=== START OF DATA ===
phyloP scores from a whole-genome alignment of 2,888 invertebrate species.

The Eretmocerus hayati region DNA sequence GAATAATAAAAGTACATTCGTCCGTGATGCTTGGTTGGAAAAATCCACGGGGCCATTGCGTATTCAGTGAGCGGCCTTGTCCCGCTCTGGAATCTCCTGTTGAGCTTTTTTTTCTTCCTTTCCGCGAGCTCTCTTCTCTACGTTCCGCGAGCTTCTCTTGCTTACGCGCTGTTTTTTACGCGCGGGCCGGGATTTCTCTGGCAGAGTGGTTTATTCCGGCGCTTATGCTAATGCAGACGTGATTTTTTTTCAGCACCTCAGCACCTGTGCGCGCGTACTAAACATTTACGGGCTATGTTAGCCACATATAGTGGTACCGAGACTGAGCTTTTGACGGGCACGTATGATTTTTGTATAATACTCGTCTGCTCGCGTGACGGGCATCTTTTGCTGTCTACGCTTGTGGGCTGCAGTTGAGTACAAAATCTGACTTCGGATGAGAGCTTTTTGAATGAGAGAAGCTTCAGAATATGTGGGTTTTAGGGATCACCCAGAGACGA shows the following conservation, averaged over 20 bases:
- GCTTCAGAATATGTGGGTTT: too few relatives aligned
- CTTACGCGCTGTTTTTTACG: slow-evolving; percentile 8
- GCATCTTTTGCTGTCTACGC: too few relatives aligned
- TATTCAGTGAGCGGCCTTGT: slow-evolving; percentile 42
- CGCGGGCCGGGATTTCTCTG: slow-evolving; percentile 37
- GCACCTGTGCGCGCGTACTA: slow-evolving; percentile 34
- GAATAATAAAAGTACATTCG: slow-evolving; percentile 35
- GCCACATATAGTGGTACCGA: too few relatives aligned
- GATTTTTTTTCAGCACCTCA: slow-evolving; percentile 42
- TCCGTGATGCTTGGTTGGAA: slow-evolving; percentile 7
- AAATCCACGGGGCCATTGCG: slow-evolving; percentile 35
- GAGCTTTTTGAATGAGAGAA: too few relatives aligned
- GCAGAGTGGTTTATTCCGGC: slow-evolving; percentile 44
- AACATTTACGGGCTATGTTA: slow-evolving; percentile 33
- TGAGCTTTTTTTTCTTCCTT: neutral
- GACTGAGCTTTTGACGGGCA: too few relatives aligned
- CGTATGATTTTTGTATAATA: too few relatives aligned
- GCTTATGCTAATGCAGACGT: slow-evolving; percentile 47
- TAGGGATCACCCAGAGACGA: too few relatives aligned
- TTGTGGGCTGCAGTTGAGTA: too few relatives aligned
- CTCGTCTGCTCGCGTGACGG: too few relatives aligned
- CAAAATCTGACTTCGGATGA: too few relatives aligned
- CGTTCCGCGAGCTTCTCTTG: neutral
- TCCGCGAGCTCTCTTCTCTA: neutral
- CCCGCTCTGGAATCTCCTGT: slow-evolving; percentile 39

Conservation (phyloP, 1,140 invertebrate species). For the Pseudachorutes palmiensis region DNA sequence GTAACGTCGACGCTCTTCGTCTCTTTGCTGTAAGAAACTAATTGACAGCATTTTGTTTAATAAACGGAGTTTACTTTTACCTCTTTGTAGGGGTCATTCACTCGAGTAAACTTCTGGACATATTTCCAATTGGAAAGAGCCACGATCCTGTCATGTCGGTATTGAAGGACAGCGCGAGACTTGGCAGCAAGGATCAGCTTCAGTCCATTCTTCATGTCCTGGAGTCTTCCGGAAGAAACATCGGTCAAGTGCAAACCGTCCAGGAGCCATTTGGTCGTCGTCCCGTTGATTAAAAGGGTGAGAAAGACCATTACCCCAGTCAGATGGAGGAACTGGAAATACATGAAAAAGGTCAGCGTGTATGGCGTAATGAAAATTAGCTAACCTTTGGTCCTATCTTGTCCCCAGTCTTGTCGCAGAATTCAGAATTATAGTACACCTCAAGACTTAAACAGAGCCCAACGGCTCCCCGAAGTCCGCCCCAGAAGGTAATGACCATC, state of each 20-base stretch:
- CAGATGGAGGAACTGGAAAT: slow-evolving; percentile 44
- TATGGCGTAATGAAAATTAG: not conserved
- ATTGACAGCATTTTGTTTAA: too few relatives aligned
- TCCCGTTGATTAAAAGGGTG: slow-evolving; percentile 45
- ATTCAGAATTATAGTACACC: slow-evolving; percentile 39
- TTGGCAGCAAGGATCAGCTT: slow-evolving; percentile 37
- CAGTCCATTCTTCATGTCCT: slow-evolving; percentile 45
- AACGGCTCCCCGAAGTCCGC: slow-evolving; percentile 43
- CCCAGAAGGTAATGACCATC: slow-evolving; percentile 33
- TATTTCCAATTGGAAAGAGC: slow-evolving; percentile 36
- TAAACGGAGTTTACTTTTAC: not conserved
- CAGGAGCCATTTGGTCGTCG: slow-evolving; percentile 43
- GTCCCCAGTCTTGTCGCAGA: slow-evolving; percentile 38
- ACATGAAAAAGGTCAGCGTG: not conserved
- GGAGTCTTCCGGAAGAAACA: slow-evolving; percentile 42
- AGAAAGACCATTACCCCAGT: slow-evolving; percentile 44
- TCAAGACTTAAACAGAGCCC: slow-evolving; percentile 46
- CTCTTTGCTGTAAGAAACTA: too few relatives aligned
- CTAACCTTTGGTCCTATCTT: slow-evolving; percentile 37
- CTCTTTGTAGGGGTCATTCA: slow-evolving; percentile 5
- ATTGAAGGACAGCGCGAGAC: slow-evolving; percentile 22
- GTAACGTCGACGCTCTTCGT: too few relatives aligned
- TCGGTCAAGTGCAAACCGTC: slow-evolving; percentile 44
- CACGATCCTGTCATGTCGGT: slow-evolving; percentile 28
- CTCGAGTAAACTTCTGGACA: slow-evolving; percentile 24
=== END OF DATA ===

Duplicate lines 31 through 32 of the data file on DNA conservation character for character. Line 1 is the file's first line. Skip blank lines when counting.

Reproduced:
- ATTGACAGCATTTTGTTTAA: too few relatives aligned
- TCCCGTTGATTAAAAGGGTG: slow-evolving; percentile 45